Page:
The Grapevine

Lose Weight By Changing When You Eat, Not Just What You Eat

Having dinner early and breakfast later could help reduce body fat, according to preliminary findings. This adds to a growing number of studies suggesting modest changes to meal timings make quite the difference.

The results of the pilot study were recently published in the Journal of Nutritional Sciences.

The research team conducted the study over a period of ten weeks, splitting participants into two groups. While one group followed their usual eating schedule, the other group was instructed to delay their breakfast by 90 minutes and eat their dinner 90 minutes earlier. This is a form of intermittent fasting known as time-restricted feeding.

Meal timings carried emphasis as none of them were asked or encouraged to follow a strict diet. On average, those who changed their timings lost over two times as much body fat as those who made no changes in their timings.

"This is very encouraging," said lead investigator Dr. Jonathan Johnston, reader in chronobiology and integrative physiology at the University of Surrey. "People can still, to some degree, eat the food that they would like but if they simply change the time at which they eat then that can have a long-term benefit."

But he was quick to add he would not consider it to be a magic bullet, but rather, an important piece of the jigsaw. So even if you are eating within a window, that alone cannot be used to compensate for unhealthy food choices and excess calorie intake.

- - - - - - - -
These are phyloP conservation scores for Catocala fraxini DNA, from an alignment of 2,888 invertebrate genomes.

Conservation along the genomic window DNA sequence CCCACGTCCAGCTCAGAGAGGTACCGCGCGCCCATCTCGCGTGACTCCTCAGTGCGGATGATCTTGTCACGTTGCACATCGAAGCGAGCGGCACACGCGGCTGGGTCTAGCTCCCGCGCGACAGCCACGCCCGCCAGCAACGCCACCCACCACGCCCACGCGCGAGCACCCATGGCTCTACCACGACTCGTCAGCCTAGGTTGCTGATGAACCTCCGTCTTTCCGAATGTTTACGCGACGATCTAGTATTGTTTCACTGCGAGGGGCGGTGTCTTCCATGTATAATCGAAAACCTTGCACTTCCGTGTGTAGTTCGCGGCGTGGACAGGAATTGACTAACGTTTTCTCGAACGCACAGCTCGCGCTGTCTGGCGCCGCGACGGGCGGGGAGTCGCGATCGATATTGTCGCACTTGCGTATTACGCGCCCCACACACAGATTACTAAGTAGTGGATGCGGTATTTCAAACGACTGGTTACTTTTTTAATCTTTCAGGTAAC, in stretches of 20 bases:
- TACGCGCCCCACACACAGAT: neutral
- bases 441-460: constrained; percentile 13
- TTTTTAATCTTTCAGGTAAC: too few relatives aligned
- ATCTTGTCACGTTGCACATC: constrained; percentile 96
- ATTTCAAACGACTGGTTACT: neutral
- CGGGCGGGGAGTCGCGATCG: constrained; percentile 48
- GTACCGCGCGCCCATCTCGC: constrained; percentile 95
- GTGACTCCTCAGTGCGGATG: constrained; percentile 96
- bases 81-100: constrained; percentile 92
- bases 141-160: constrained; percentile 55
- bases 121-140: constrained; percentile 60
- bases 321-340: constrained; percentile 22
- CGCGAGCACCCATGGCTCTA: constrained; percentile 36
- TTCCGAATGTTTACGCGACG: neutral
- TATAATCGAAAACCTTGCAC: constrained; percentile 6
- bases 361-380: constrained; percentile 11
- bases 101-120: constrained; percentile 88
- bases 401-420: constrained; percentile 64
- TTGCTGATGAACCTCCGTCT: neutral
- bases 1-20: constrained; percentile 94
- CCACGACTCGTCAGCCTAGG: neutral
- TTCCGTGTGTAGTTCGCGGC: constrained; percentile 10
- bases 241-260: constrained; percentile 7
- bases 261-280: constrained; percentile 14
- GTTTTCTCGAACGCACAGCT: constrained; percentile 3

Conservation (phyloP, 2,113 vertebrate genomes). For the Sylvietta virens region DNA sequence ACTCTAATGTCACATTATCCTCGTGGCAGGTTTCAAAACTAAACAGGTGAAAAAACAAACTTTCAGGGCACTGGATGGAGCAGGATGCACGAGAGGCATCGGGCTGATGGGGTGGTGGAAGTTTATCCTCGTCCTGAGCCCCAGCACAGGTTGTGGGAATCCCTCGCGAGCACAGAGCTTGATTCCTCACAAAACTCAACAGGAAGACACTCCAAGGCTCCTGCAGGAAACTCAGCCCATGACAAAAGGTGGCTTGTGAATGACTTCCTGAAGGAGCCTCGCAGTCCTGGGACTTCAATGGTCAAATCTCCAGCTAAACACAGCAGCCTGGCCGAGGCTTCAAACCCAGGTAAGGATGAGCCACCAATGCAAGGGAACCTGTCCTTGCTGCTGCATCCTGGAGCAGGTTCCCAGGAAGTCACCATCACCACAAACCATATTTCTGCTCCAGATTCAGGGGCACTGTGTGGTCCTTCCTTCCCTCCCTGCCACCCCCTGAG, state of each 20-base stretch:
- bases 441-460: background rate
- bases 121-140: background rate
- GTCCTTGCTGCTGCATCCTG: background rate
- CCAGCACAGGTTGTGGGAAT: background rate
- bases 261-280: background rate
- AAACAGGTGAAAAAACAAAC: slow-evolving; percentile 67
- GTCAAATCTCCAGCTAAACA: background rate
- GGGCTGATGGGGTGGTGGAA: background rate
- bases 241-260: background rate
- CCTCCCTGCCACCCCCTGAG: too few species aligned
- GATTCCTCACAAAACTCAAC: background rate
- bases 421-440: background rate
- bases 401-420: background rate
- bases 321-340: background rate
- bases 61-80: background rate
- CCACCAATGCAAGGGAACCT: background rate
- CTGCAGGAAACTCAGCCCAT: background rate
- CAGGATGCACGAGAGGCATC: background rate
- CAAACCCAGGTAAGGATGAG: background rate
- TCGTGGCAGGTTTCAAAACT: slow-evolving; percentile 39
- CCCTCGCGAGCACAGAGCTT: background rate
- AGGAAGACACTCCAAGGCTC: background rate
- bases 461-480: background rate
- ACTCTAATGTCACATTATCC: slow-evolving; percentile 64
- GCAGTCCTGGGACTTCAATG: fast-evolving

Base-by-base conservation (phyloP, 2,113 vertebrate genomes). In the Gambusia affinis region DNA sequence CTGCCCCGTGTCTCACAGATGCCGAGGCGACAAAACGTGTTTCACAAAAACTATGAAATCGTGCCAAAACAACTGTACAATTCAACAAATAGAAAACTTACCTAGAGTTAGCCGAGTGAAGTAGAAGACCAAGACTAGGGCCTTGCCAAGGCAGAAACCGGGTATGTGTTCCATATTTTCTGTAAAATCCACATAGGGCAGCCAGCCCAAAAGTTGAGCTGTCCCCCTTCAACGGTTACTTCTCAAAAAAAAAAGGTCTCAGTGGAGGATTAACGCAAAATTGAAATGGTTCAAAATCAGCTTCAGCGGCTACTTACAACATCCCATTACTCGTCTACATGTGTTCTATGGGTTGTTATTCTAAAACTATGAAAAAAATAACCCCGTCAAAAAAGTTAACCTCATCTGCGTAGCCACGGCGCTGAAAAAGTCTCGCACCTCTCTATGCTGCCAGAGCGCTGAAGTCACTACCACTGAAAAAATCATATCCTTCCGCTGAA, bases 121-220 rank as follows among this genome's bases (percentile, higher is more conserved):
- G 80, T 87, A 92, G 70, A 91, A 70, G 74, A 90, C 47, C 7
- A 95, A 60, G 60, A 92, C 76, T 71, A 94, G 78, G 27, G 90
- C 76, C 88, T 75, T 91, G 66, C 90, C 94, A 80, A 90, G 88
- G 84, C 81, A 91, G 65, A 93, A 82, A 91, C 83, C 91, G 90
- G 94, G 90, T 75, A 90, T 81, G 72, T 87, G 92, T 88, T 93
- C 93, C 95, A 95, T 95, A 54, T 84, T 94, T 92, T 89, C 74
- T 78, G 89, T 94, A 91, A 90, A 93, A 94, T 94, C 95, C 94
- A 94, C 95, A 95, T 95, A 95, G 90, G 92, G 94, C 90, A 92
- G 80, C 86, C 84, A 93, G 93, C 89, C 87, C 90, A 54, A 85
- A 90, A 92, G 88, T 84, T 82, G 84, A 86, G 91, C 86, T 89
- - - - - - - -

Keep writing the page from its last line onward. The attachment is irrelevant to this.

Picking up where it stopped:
To understand why body fat was reduced at a higher rate, it was speculated that moving our meal timings further away from our sleep timings may help the body improve how it metabolizes food. There is also the fact that our "fast period" is longer due to the time restrictions.

After the trial, the research team decided to find out how easy or difficult it was to follow time-restricted eating. Among the participants, 57 percent reported the timings would be hard to follow beyond the study period for reasons related to their family and social life. But 43 percent of participants said they would consider following this pattern if the eating times were more flexible.

"[As] we have seen with these participants, fasting diets are difficult to follow and may not always be compatible with family and social life," Dr. Johnston noted. "We therefore need to make sure they are flexible and conducive to real life, as the potential benefits of such diets are clear to see."

Given that the study was a small one, these findings still need to be replicated with a larger and more diverse group of participants. The team already has plans to design more comprehensive studies in the near future.